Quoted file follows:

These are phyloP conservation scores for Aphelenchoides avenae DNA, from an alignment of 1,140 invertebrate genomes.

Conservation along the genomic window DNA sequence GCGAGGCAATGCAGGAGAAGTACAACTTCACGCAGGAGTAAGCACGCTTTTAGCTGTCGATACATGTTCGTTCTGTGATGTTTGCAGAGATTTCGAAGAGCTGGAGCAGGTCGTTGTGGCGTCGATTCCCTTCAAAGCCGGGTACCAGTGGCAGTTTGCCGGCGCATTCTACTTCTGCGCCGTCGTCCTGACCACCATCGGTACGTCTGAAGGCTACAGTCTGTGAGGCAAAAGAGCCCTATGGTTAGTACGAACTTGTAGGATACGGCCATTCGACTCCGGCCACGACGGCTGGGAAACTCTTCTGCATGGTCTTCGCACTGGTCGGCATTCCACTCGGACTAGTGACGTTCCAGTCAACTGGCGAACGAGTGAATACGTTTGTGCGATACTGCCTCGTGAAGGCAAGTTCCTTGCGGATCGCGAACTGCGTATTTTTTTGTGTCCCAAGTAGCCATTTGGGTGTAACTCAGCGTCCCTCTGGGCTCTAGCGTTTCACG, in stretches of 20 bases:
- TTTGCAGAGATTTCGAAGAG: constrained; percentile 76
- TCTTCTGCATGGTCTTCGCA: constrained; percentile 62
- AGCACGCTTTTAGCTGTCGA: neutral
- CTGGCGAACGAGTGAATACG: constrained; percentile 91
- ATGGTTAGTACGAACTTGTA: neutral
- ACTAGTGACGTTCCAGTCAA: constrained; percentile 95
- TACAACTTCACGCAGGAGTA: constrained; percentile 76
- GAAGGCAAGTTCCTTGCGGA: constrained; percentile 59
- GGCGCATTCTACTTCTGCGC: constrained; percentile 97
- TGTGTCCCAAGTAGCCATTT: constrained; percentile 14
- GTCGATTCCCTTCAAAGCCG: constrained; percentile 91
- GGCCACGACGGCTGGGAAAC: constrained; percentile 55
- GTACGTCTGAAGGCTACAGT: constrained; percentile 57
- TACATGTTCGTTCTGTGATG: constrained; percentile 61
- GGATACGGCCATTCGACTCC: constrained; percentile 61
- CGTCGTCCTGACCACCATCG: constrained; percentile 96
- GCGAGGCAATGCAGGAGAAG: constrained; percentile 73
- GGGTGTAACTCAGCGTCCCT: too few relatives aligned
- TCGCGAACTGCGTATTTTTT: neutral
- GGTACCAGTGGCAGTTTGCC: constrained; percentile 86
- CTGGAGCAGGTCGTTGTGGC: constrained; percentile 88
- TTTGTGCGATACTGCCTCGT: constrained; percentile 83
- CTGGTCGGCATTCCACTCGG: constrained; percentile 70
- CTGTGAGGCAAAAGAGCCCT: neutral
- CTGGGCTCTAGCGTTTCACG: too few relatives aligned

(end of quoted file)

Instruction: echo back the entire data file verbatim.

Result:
These are phyloP conservation scores for Aphelenchoides avenae DNA, from an alignment of 1,140 invertebrate genomes.

Conservation along the genomic window DNA sequence GCGAGGCAATGCAGGAGAAGTACAACTTCACGCAGGAGTAAGCACGCTTTTAGCTGTCGATACATGTTCGTTCTGTGATGTTTGCAGAGATTTCGAAGAGCTGGAGCAGGTCGTTGTGGCGTCGATTCCCTTCAAAGCCGGGTACCAGTGGCAGTTTGCCGGCGCATTCTACTTCTGCGCCGTCGTCCTGACCACCATCGGTACGTCTGAAGGCTACAGTCTGTGAGGCAAAAGAGCCCTATGGTTAGTACGAACTTGTAGGATACGGCCATTCGACTCCGGCCACGACGGCTGGGAAACTCTTCTGCATGGTCTTCGCACTGGTCGGCATTCCACTCGGACTAGTGACGTTCCAGTCAACTGGCGAACGAGTGAATACGTTTGTGCGATACTGCCTCGTGAAGGCAAGTTCCTTGCGGATCGCGAACTGCGTATTTTTTTGTGTCCCAAGTAGCCATTTGGGTGTAACTCAGCGTCCCTCTGGGCTCTAGCGTTTCACG, in stretches of 20 bases:
- TTTGCAGAGATTTCGAAGAG: constrained; percentile 76
- TCTTCTGCATGGTCTTCGCA: constrained; percentile 62
- AGCACGCTTTTAGCTGTCGA: neutral
- CTGGCGAACGAGTGAATACG: constrained; percentile 91
- ATGGTTAGTACGAACTTGTA: neutral
- ACTAGTGACGTTCCAGTCAA: constrained; percentile 95
- TACAACTTCACGCAGGAGTA: constrained; percentile 76
- GAAGGCAAGTTCCTTGCGGA: constrained; percentile 59
- GGCGCATTCTACTTCTGCGC: constrained; percentile 97
- TGTGTCCCAAGTAGCCATTT: constrained; percentile 14
- GTCGATTCCCTTCAAAGCCG: constrained; percentile 91
- GGCCACGACGGCTGGGAAAC: constrained; percentile 55
- GTACGTCTGAAGGCTACAGT: constrained; percentile 57
- TACATGTTCGTTCTGTGATG: constrained; percentile 61
- GGATACGGCCATTCGACTCC: constrained; percentile 61
- CGTCGTCCTGACCACCATCG: constrained; percentile 96
- GCGAGGCAATGCAGGAGAAG: constrained; percentile 73
- GGGTGTAACTCAGCGTCCCT: too few relatives aligned
- TCGCGAACTGCGTATTTTTT: neutral
- GGTACCAGTGGCAGTTTGCC: constrained; percentile 86
- CTGGAGCAGGTCGTTGTGGC: constrained; percentile 88
- TTTGTGCGATACTGCCTCGT: constrained; percentile 83
- CTGGTCGGCATTCCACTCGG: constrained; percentile 70
- CTGTGAGGCAAAAGAGCCCT: neutral
- CTGGGCTCTAGCGTTTCACG: too few relatives aligned